A warning by the United Nations that up to 30,000 people have been displaced by violence in Myanmar's Rakhine state draws urgent attention to one of the more serious intra-state conflicts in South-east Asia today. The latest round of that conflict began when "ethnic armed organisations", as described by the UN, clashed with state security forces. Sixty-nine suspected insurgents and 17 soldiers and police have been killed. More recently, four ethnic armed groups attacked the security forces on the northern border with China. Like any other country imperilled by such attacks, Myanmar owes it to its citizens to check the insurrectionists. To not do so would be to inflate the radicals' sense of impunity.
As serious as the violence is the movement of thousands. At issue is the destiny of the stateless Muslim Rohingya minority, believed to number around 1.1 million. They are not treated as citizens or one of the recognised ethnic groups living in Myanmar because of their provenance in East Bengal, now known as Bangladesh. They are seen as outsiders from beyond the border, although many of them have known only life in Myanmar. Their existence, even when it is not threatened by outbreaks of sectarian violence, is circumscribed by what human rights activists call discriminatory laws that curtail their freedom of movement, education and employment. The denial of land and property rights adds to their problems.
The plight of the Rohingya was dramatised by last year's mass migration of thousands of them by sea, in one of South-east Asia's worst refugee crises. While those waves subsided, the dire condition of these unwanted people has manifested itself again in the outbreak of violence in Rakhine.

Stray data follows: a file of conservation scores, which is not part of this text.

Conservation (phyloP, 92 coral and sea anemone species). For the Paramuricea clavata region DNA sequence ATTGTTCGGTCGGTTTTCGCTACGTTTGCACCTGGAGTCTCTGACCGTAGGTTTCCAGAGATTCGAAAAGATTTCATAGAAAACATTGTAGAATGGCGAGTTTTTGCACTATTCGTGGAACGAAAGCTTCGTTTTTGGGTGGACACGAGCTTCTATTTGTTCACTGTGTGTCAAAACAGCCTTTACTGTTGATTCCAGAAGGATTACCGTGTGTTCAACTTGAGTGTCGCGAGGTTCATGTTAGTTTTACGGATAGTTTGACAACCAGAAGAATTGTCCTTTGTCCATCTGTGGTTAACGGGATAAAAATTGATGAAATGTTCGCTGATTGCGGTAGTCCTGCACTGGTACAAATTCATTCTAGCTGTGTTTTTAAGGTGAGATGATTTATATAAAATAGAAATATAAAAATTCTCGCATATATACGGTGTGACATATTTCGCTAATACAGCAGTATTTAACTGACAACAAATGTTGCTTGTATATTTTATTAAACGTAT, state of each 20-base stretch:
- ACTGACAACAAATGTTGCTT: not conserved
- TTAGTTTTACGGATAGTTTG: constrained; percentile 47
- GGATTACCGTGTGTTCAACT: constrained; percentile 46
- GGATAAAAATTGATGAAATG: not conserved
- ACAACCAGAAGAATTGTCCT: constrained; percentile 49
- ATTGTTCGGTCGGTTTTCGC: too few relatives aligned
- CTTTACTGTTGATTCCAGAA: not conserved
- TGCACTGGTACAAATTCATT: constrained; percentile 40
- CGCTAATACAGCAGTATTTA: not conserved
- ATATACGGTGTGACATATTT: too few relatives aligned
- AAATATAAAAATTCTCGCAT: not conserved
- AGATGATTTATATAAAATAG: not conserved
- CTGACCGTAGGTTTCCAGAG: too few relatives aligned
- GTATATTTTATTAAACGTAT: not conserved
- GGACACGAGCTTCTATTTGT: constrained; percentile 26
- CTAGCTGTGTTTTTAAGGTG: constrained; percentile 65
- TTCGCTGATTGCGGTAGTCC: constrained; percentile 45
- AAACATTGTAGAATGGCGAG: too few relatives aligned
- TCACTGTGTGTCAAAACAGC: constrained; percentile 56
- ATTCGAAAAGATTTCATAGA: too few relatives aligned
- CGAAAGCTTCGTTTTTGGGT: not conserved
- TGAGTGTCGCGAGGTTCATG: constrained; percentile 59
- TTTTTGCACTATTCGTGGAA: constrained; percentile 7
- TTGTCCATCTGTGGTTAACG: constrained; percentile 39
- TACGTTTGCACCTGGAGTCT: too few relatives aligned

The civilian government and the military, which retains considerable power, should not ignore the dangers of leaving this situation unattended to. While it is right to move against the militants who attacked security forces, Yangon must recognise that insurgents tend to act most forcefully in desperate situations. Hence, the Rohingya issue must be addressed in its entirety if any peace is to achieved.
Myanmar has set up various commissions to study the sectarian issues in Rakhine. Hopes are now riding on a high-level advisory commission headed by former UN secretary-general Kofi Annan. Ultimately, what will make a big difference is political recognition that the Rohingya on Myanmar soil deserve the basic dignity of being protected by the state, with retribution reserved only for those who take up arms against it. International support for Myanmar's political progress under Nobel peace laureate Aung San Suu Kyi will waver if the plight of the Rohingya is once again left to fester. Though bridging differences among a country's ethnic minorities is always a formidable task, it is one that she must tackle forthwith.